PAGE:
This content is part of the Essential Guide: Essential guide to business continuity and disaster recovery plans

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Adding cybersecurity as a service to a BC/DR plan

Compare a traditional network perimeter configuration with cloud cybersecurity and see if this new kind of security platform can improve your business continuity.

There are ways to better integrate business continuity, disaster recovery and cybersecurity activities, and there...

are cloud-based, as-a-service offerings for DR.

Recognizing that cloud services addressing cybersecurity activities -- cybersecurity as a service -- are available, let's examine the value of integrating them with disaster recovery as a service and other business continuity-related offerings.

If you take all of your current cybersecurity preventive measures and mitigation offerings, bundle them, and make them available through a cloud-based service, that's essentially cybersecurity as a service (CSaaS). Your firewalls, proxy servers, intrusion detection and prevention systems (IDS/IPS), and other measures to protect your technology perimeter are now provided by someone else.

Network perimeter configuration
A typical network perimeter configuration

The setup in Figure 1 is a typical defense-in-depth network perimeter configuration. Before anything from the internet or a private network can be delivered to the data center and its various devices, it must pass through several systems that inspect the data and flag and capture anything suspicious.

By contrast, a cybersecurity-as-a-service configuration might look like Figure 2. Data is first routed to the CSaaS vendor, where it passes through similar defensive devices, and is then routed to the customer site. We have added another firewall inside the customer network perimeter for additional security.

Network perimeter configuration
A possible cybersecurity-as-a-service arrangement

The CSaaS vendor handles all cybersecurity threat detection and mitigation activities before data is delivered to the customer. While this is a very generic drawing, it shows how cybersecurity as a service factors into a customer's overall network and information systems protection strategy.

Examining cybersecurity-as-a-service vendors

If you are already using a disaster recovery as a service (DRaaS) product as part of your BC/DR plan, and you wish to add cybersecurity to that service, check first to see if your vendor also offers CSaaS. Perform the same due diligence on the vendor as you probably did when evaluating your DRaaS vendor.

Determine the total cost of ownership (TCO) of your current on-premises-based cybersecurity arrangement and compare it with the TCO for a CSaaS product. Remember the reasons you originally moved to a cloud-based service, such as to free up floor space, to fix costs, to reduce management involvement and to ease DR tests.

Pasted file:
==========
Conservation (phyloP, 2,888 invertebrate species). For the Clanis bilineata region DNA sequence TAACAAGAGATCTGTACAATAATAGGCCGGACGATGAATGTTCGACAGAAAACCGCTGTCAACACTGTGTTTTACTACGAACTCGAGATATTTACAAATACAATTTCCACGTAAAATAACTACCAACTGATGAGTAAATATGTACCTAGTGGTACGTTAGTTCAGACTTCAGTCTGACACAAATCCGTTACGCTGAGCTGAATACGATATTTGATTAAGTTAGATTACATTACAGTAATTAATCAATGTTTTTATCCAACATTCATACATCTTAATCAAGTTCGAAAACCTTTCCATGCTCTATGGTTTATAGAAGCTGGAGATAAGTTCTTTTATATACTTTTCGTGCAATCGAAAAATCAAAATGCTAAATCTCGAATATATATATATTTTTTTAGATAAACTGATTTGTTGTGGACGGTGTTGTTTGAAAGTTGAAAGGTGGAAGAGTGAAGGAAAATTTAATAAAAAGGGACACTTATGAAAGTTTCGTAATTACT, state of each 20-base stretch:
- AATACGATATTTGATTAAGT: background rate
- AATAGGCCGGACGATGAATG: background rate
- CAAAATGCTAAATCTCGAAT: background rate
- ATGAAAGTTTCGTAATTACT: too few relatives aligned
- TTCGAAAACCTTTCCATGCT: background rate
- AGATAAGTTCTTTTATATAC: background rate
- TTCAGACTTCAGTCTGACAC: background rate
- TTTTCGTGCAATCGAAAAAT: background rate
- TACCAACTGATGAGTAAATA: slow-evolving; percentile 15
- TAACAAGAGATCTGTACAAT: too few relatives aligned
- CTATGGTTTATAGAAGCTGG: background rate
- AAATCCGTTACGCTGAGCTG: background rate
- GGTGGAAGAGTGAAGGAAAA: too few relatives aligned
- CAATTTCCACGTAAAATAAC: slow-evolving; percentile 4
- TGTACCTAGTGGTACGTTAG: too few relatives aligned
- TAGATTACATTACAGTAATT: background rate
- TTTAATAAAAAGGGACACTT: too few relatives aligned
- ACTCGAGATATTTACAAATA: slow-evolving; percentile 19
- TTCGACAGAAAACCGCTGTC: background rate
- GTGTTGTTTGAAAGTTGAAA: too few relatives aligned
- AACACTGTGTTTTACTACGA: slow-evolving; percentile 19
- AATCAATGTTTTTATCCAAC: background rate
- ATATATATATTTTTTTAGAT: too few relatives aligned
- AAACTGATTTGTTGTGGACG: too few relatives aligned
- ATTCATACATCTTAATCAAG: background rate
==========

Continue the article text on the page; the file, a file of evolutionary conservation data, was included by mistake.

Next, examine the cybersecurity services provided by the CSaaS vendor. See if they offer any arrangements that provide additional security for your perimeter that you don't currently use. If some additional arrangements are available, and the cost is not prohibitive, that may become a deciding factor.

Speak to several of the vendor's customers to learn why they put their cybersecurity into the hands of a third party, as well as the results of that decision. See if they conduct periodic penetration tests and can also coordinate tests of the DR arrangements with cybersecurity services. This can improve your overall DR and cybersecurity posture, as you will have confidence that any potential cyber incidents can be addressed before they damage customer data and physical assets.

CSaaS and DRaaS

In Figure 2, we added another firewall inside the customer's perimeter. This is because we want to further reduce the possibility of malware or malicious code sneaking past the CSaaS vendor. With DRaaS, you can fail over critical systems to replicated devices in the DRaaS vendor's cloud. With cybersecurity as a service, you want to be assured that the vendor's security measures are stronger than your own.

This begs the question: Should cybersecurity protective measures be managed on site by your organization or by someone else? The reasons for having CSaaS and DRaaS are largely the same: to protect your business from unplanned events that could disrupt or destroy the business.

With cybersecurity as a service, you want to be assured that the vendor's security measures are stronger than your own.

A cybersecurity breach is also a potential business continuity and disaster recovery event, especially if the results prevent the business from operating normally. If devices are compromised, data is corrupted or stolen, or applications are corrupted, the business may fail unless it is prepared with a BC/DR plan to mitigate and recover from such events.

Cybersecurity-as-a-service products are yet another way to protect your IT infrastructure and your business. Coupled with DRaaS and similar cloud-based offerings, you may be able to make the business case for leveraging both services as part of your overall IT security and business continuity strategies.

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